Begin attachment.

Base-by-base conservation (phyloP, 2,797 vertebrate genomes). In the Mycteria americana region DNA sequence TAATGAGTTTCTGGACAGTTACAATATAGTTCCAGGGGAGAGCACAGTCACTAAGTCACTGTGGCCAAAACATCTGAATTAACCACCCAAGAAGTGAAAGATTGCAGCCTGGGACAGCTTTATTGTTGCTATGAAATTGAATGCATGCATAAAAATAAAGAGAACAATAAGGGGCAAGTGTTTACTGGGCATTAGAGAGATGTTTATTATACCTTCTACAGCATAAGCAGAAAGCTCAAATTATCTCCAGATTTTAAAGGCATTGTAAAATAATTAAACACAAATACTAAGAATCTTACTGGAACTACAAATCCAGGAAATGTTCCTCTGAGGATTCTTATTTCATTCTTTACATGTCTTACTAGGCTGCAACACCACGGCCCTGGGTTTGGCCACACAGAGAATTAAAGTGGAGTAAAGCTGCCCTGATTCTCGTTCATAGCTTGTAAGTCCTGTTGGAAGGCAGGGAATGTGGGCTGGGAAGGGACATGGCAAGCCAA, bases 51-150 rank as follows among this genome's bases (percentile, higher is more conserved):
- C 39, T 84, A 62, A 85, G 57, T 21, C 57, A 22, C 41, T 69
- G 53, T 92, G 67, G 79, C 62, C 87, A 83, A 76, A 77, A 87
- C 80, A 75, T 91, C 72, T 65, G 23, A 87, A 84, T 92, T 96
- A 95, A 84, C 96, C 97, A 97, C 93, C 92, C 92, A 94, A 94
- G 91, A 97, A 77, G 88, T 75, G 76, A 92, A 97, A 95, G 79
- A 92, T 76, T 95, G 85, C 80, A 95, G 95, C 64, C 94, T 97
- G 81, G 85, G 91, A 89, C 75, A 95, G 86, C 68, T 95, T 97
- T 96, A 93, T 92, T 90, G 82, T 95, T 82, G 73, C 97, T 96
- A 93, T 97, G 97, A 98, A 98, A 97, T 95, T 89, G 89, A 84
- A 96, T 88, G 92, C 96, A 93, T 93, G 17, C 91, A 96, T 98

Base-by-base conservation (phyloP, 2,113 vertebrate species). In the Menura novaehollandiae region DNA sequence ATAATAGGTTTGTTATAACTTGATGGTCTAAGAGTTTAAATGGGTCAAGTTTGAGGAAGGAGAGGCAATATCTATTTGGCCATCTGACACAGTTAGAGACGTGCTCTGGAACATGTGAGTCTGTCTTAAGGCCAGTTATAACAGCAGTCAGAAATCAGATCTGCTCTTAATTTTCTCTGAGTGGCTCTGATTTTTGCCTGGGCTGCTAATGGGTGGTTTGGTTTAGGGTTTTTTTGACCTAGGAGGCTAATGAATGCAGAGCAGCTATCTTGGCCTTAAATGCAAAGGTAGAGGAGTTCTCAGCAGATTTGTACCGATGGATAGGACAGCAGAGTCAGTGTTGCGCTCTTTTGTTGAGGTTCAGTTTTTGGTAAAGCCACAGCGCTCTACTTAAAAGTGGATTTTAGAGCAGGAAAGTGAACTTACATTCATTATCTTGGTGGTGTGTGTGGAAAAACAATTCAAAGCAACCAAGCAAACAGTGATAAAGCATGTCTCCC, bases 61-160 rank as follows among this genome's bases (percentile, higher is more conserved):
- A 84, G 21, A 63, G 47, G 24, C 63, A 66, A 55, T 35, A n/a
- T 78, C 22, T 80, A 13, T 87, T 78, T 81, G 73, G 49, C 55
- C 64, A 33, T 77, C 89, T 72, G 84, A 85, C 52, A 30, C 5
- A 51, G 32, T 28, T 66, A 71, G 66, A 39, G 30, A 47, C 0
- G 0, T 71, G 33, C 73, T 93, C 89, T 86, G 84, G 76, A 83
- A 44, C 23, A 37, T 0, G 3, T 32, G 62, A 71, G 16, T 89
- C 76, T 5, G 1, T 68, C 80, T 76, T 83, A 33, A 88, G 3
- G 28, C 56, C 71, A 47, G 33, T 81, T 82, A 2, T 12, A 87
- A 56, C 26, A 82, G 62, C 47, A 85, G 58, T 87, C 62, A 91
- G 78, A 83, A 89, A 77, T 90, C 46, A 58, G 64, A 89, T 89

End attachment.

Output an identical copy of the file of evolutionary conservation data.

Base-by-base conservation (phyloP, 2,797 vertebrate genomes). In the Mycteria americana region DNA sequence TAATGAGTTTCTGGACAGTTACAATATAGTTCCAGGGGAGAGCACAGTCACTAAGTCACTGTGGCCAAAACATCTGAATTAACCACCCAAGAAGTGAAAGATTGCAGCCTGGGACAGCTTTATTGTTGCTATGAAATTGAATGCATGCATAAAAATAAAGAGAACAATAAGGGGCAAGTGTTTACTGGGCATTAGAGAGATGTTTATTATACCTTCTACAGCATAAGCAGAAAGCTCAAATTATCTCCAGATTTTAAAGGCATTGTAAAATAATTAAACACAAATACTAAGAATCTTACTGGAACTACAAATCCAGGAAATGTTCCTCTGAGGATTCTTATTTCATTCTTTACATGTCTTACTAGGCTGCAACACCACGGCCCTGGGTTTGGCCACACAGAGAATTAAAGTGGAGTAAAGCTGCCCTGATTCTCGTTCATAGCTTGTAAGTCCTGTTGGAAGGCAGGGAATGTGGGCTGGGAAGGGACATGGCAAGCCAA, bases 51-150 rank as follows among this genome's bases (percentile, higher is more conserved):
- C 39, T 84, A 62, A 85, G 57, T 21, C 57, A 22, C 41, T 69
- G 53, T 92, G 67, G 79, C 62, C 87, A 83, A 76, A 77, A 87
- C 80, A 75, T 91, C 72, T 65, G 23, A 87, A 84, T 92, T 96
- A 95, A 84, C 96, C 97, A 97, C 93, C 92, C 92, A 94, A 94
- G 91, A 97, A 77, G 88, T 75, G 76, A 92, A 97, A 95, G 79
- A 92, T 76, T 95, G 85, C 80, A 95, G 95, C 64, C 94, T 97
- G 81, G 85, G 91, A 89, C 75, A 95, G 86, C 68, T 95, T 97
- T 96, A 93, T 92, T 90, G 82, T 95, T 82, G 73, C 97, T 96
- A 93, T 97, G 97, A 98, A 98, A 97, T 95, T 89, G 89, A 84
- A 96, T 88, G 92, C 96, A 93, T 93, G 17, C 91, A 96, T 98

Base-by-base conservation (phyloP, 2,113 vertebrate species). In the Menura novaehollandiae region DNA sequence ATAATAGGTTTGTTATAACTTGATGGTCTAAGAGTTTAAATGGGTCAAGTTTGAGGAAGGAGAGGCAATATCTATTTGGCCATCTGACACAGTTAGAGACGTGCTCTGGAACATGTGAGTCTGTCTTAAGGCCAGTTATAACAGCAGTCAGAAATCAGATCTGCTCTTAATTTTCTCTGAGTGGCTCTGATTTTTGCCTGGGCTGCTAATGGGTGGTTTGGTTTAGGGTTTTTTTGACCTAGGAGGCTAATGAATGCAGAGCAGCTATCTTGGCCTTAAATGCAAAGGTAGAGGAGTTCTCAGCAGATTTGTACCGATGGATAGGACAGCAGAGTCAGTGTTGCGCTCTTTTGTTGAGGTTCAGTTTTTGGTAAAGCCACAGCGCTCTACTTAAAAGTGGATTTTAGAGCAGGAAAGTGAACTTACATTCATTATCTTGGTGGTGTGTGTGGAAAAACAATTCAAAGCAACCAAGCAAACAGTGATAAAGCATGTCTCCC, bases 61-160 rank as follows among this genome's bases (percentile, higher is more conserved):
- A 84, G 21, A 63, G 47, G 24, C 63, A 66, A 55, T 35, A n/a
- T 78, C 22, T 80, A 13, T 87, T 78, T 81, G 73, G 49, C 55
- C 64, A 33, T 77, C 89, T 72, G 84, A 85, C 52, A 30, C 5
- A 51, G 32, T 28, T 66, A 71, G 66, A 39, G 30, A 47, C 0
- G 0, T 71, G 33, C 73, T 93, C 89, T 86, G 84, G 76, A 83
- A 44, C 23, A 37, T 0, G 3, T 32, G 62, A 71, G 16, T 89
- C 76, T 5, G 1, T 68, C 80, T 76, T 83, A 33, A 88, G 3
- G 28, C 56, C 71, A 47, G 33, T 81, T 82, A 2, T 12, A 87
- A 56, C 26, A 82, G 62, C 47, A 85, G 58, T 87, C 62, A 91
- G 78, A 83, A 89, A 77, T 90, C 46, A 58, G 64, A 89, T 89